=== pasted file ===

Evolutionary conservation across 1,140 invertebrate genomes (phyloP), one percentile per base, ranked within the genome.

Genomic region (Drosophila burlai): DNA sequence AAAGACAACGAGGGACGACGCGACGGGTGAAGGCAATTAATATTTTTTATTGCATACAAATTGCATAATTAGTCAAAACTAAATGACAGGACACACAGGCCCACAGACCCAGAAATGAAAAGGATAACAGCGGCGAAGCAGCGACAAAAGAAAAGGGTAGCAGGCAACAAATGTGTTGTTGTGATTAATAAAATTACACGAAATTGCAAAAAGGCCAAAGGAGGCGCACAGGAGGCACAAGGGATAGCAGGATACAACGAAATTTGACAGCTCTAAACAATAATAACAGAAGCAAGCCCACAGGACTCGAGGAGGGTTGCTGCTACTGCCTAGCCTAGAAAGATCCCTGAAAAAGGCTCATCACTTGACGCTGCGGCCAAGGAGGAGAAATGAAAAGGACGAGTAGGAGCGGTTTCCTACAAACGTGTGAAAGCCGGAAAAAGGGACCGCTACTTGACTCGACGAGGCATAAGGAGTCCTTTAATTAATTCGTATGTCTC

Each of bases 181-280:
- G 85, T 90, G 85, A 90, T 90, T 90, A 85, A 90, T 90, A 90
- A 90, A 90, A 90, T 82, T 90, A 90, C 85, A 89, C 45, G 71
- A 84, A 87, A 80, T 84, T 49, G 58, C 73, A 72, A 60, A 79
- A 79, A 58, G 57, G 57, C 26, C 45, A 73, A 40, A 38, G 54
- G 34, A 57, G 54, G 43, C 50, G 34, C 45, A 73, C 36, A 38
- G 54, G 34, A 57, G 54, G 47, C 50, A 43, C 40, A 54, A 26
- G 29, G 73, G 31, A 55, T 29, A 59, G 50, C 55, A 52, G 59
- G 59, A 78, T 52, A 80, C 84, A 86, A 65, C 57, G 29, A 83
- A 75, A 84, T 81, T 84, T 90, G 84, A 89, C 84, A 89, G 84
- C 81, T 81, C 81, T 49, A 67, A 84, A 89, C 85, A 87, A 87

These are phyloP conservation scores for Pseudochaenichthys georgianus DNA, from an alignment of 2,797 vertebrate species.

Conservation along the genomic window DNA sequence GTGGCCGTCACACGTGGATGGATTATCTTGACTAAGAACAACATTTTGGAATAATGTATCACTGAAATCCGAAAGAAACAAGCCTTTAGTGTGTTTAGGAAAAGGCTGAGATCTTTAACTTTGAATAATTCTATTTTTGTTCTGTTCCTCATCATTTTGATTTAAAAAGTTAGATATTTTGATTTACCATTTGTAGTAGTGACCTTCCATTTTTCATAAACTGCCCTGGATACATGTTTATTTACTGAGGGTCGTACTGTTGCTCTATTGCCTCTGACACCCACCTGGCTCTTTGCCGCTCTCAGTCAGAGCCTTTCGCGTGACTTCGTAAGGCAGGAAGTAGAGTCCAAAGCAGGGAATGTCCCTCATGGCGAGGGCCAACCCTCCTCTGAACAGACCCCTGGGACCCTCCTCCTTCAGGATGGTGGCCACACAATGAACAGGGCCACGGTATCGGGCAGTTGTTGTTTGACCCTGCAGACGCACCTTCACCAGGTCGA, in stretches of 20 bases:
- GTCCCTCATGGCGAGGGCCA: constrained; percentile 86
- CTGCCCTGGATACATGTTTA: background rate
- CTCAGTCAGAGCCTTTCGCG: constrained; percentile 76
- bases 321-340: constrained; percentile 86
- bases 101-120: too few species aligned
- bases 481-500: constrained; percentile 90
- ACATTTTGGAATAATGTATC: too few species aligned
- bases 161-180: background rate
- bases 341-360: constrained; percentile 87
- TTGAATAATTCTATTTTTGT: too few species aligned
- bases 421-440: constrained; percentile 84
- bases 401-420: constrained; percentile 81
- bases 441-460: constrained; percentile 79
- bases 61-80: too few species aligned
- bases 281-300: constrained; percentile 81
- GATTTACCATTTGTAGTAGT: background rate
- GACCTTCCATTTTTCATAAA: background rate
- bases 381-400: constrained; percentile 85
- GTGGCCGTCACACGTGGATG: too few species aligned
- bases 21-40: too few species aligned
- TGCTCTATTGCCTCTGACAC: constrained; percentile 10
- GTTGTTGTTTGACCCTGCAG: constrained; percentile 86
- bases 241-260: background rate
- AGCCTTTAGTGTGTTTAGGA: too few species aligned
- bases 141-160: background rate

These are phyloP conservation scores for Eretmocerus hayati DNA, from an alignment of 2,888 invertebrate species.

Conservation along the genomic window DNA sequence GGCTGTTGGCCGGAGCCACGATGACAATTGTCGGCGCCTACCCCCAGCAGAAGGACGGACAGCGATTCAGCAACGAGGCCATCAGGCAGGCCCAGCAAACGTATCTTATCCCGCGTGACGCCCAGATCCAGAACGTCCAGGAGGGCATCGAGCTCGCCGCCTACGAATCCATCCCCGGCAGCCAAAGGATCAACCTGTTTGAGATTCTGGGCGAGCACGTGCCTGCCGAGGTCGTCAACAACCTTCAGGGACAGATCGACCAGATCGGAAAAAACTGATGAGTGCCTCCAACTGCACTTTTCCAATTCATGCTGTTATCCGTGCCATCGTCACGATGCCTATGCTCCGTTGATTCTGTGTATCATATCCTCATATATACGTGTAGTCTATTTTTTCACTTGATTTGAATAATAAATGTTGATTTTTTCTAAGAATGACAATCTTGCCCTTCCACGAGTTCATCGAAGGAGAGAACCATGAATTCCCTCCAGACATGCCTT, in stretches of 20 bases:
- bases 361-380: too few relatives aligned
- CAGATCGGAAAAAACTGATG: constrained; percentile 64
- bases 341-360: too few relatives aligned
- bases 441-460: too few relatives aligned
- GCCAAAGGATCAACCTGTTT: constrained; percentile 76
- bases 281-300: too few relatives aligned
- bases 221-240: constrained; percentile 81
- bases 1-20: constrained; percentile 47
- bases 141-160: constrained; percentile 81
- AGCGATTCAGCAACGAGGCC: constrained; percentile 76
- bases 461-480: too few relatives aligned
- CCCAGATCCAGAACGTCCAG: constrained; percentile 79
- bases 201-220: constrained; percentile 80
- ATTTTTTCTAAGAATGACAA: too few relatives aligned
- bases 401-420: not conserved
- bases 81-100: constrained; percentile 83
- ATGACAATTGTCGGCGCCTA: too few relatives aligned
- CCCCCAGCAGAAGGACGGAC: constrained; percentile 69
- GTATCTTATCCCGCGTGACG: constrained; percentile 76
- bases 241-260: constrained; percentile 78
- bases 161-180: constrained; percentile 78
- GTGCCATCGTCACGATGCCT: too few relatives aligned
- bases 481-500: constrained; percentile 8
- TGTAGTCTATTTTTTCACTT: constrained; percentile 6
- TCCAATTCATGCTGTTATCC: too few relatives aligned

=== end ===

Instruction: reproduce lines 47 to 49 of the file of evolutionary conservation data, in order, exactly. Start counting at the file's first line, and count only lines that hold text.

- GCCAAAGGATCAACCTGTTT: constrained; percentile 76
- bases 281-300: too few relatives aligned
- bases 221-240: constrained; percentile 81